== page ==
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Grandparent has bedsores
Grandparent has bedsores

Treatment for Pressure Sores

Treating pressure sores is not easy. If the sore is an open wound then it most likely will not heal quickly and even when it does heal, it could be patchy as the skin and other tissues have been damaged already. A multidisciplinary approach is needed to manage the many aspects of care and the NHS states that the team managing this may consist of:

– A gastroenterologist (doctor specialising in the digestive system)
– A neurosurgeon (brain and nervous system specialist)
– An orthopaedic surgeon (bone and joints specialist)
– A dietician
– A physiotherapist
– A plastic surgeon
– A social worker
– An incontinence advisor
– A urologist (doctor specialising in the urinary system)
– Nurses

The first step in treating a pressure sore at any of the four stages is to actively remove the pressure that is causing it by:

Altering the patient’s positions Patients must be turned and repositioned at regular intervals. For wheelchair-bound patients, this may mean changing positions every 15 minutes but for bed-bound patients it might be every couple of hours. Placing some padding or sheepskin over the wound might help to minimise friction when the patient is being repositioned.

Putting support surfaces in place Special mattresses, beds, pads and cushions could all help to reduce the amount of pressure on a sore, whilst also protecting areas likely to suffer from a further breakdown. The type of support that is used will depend on the patient’s mobility, build and the severity of the sore, for example rubber rings and pillows should not be used to cushion a wheelchair because water-filled, air-filled or foam devices are much suitable. With beds, low-air-loss beds and air-fluidised beds are believed to be best.

Non-surgical treatments

Clean wound The wound needs to be kept clean and can be washed gently with water and mild soap if it is at Stage I. However, open sores must be cleaned with a saline solution when the dressing is changed. You should avoid iodine or hydrogen peroxide.

Continence This needs to be controlled as much as possible. The patient can be assisted with behavioural programmes, lifestyle changes, incontinence pads and certain medications.

Debridement If there is dead or infected tissue in the wound then it will not heal well and will need to be removed using one of the following methods:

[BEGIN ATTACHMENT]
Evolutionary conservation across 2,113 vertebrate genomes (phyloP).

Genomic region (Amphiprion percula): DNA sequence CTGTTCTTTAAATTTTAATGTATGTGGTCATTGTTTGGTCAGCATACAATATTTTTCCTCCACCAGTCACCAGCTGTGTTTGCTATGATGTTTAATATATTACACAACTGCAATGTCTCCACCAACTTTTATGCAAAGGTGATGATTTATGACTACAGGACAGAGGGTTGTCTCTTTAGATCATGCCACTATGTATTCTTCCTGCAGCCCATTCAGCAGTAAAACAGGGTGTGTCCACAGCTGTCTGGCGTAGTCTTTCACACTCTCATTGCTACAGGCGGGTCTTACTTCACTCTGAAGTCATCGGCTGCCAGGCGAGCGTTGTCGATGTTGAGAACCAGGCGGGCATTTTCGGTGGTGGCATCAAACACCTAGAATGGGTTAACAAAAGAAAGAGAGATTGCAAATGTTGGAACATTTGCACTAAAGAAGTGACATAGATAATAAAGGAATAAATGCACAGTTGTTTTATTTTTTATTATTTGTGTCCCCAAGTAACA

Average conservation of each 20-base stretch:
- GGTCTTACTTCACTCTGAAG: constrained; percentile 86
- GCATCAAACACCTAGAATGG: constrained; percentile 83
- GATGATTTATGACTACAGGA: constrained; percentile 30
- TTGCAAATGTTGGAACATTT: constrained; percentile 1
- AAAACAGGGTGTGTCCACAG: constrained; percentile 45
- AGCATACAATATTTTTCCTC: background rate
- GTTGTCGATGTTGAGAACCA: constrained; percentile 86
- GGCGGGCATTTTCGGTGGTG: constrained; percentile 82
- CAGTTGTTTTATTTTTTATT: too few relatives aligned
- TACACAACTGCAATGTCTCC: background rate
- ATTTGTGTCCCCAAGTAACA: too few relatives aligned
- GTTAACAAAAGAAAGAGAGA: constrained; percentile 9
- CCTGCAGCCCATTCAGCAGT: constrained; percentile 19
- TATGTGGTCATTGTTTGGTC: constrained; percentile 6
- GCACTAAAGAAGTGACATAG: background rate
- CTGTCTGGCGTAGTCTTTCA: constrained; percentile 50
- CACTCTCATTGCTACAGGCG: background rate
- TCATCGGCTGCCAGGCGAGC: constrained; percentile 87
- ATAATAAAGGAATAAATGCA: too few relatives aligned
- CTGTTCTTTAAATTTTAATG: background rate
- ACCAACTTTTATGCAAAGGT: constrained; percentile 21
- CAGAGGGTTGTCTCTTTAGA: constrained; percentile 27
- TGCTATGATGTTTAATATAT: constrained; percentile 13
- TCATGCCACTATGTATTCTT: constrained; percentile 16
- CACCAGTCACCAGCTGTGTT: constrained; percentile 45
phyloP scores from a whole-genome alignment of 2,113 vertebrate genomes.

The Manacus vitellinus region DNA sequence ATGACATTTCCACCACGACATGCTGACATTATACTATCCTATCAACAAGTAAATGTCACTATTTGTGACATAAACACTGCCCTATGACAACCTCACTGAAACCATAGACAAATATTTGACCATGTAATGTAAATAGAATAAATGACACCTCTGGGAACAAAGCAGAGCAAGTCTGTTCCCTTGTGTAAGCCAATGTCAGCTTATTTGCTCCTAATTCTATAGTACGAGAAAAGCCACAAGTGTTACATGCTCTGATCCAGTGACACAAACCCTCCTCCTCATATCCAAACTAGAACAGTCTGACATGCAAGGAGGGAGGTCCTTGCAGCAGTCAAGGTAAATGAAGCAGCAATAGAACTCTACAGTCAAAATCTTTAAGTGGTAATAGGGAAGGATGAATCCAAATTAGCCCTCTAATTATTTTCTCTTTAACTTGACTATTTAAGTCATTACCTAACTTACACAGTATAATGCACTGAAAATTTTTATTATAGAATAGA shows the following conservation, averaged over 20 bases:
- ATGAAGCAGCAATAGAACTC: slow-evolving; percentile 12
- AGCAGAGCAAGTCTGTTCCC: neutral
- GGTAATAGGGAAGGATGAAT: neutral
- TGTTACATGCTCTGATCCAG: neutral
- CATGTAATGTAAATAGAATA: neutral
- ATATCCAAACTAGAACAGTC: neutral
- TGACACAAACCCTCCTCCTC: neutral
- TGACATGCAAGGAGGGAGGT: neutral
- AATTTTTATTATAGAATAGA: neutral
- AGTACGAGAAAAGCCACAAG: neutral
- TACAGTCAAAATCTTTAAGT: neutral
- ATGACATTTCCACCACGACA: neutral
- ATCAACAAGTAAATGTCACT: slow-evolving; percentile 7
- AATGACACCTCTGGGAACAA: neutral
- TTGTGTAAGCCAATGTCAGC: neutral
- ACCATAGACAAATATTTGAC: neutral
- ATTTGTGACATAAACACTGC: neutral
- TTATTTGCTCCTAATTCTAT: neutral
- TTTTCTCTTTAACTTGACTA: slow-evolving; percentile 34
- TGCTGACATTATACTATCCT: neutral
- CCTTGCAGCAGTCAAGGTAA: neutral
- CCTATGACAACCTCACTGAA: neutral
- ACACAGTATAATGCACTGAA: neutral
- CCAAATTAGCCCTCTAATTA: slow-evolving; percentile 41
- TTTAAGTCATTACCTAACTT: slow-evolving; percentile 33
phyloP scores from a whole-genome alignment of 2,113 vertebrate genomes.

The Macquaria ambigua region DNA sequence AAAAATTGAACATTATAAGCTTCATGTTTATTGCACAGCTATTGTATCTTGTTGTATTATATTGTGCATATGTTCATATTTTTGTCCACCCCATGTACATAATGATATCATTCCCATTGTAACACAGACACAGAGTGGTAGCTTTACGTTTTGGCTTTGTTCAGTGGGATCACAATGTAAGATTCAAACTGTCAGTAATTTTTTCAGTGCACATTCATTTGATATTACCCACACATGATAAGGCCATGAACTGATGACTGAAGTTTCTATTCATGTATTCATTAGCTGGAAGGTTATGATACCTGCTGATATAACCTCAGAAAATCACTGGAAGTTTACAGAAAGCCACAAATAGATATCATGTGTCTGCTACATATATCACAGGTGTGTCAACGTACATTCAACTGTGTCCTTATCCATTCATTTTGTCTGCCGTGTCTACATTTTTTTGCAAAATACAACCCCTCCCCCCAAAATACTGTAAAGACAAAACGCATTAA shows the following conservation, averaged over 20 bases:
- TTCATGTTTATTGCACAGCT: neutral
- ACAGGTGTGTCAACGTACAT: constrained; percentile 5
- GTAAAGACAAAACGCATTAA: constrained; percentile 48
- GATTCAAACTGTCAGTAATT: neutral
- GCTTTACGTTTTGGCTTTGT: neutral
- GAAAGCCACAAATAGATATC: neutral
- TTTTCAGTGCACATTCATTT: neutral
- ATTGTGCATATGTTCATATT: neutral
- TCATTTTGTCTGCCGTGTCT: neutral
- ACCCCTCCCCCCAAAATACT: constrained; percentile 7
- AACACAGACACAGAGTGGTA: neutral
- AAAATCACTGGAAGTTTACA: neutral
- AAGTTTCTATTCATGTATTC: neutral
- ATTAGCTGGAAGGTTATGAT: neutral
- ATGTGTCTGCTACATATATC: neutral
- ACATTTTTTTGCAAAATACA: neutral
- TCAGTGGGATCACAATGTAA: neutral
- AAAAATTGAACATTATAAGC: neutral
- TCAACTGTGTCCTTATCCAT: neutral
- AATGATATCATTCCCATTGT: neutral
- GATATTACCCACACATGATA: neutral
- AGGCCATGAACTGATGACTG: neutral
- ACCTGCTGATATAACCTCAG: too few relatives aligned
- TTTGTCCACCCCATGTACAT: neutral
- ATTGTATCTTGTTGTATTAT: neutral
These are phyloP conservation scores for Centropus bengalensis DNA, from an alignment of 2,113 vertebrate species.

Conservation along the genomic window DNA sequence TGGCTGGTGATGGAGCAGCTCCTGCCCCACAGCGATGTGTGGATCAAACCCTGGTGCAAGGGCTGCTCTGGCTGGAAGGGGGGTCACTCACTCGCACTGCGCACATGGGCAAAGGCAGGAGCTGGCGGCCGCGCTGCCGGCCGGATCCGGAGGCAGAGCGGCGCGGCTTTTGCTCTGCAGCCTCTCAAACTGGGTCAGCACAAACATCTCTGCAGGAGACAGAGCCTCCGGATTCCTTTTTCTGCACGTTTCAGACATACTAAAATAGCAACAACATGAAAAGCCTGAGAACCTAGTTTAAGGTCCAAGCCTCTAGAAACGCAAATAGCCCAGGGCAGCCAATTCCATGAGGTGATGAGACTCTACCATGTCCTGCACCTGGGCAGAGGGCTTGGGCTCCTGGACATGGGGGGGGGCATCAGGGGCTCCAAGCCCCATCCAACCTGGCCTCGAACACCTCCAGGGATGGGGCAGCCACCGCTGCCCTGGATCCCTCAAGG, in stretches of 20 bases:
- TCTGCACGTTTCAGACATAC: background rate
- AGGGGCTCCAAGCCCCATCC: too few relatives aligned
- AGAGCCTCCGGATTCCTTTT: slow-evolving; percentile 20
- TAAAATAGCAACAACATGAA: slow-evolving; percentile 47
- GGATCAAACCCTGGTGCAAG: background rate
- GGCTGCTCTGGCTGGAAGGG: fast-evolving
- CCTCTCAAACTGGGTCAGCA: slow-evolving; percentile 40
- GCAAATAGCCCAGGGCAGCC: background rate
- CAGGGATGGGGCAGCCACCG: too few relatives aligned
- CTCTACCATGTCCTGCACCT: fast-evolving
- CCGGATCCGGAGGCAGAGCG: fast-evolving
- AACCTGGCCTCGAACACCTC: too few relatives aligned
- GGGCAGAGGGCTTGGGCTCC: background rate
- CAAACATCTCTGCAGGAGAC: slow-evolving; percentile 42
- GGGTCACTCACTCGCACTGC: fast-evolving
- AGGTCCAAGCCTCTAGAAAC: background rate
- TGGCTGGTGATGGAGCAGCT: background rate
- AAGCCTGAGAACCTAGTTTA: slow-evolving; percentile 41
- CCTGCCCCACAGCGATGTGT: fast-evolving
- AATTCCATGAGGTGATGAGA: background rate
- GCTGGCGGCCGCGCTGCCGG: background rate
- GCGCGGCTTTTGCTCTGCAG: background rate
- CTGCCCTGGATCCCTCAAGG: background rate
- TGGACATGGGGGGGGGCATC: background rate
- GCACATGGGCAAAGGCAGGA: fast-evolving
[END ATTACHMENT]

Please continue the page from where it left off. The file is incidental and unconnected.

– Surgical debridement – this is where the doctor will use a scalpel to take away the dead tissue (there are other devices available too)
– Mechanical debridement – a high-pressure irrigation device will be used here to remove devitalised tissue
– Autolytic debridement – this is where the body’s own enzymes will break down the dead tissue
– Enzymatic debridement – here, topical debriding enzymes are applied
– Ultrasound – dead tissue is removed with low-frequency energy waves
– Laser – dead tissue is removed with focused light beams

Maggot therapy (also known as larvae therapy) This is an alternative form of debridement. Here, the maggots will feed on the dead and infected tissue but will not disturb the healthy tissue. The maggots release a substance that will kill bacteria and encourage healing, too. They are placed into the wound dressing and the space is covered with gauze. Then, a couple of days later the dressing and maggots are removed.

Dressings Dressings are key to protecting a wound and speeding up healing. The type of dressing that is used depends on how severe the wound is. First and foremost the wound needs to be kept moist, and the surrounding tissue dry. A Stage I sore usually doesn’t require any covering and generally, Stage II wounds are treated with hydrocolloids, or a transparent semi-permeable dressing that holds the moisture in and speeds up skin cell growth. For weeping wounds or those with surface debris, special dressings may need to be used and an antibiotic cream can be used for contaminated sores.

Hydrotherapy The skin can be kept clean with whirlpool baths which might naturally eliminate dead or contaminated tissue too.

Oral antibiotics The patient may be given oral antibiotics if the pressure ulcers are infected.
Nutrition The healing of the wound healing could potentially be enhanced if the patient makes a conscious effort to eat properly. This includes eating sufficient vitamins and minerals (particularly vitamin C and zinc) ensuring an adequate intake of protein and plenty of calories.

Muscle spasm relief Skeletal muscle relaxants that block the spine’s nerve reflexes or that in the muscle cells could alleviate spasticity.


Many pressure sores at Stages I and II will heal within a few weeks with only conservative measures, however those at Stages III and IV might require surgery.

The aim of surgery is to improve the sore’s appearance, clean and treat it or prevent infection. It might also help to reduce fluid loss as well as lowering the risk of the sufferer developing a cancer.

Typically during surgery a pad of muscle, skin or other tissue from the patient’s body is used to shield the wound and cushion the affected bone (also called flap reconstruction).

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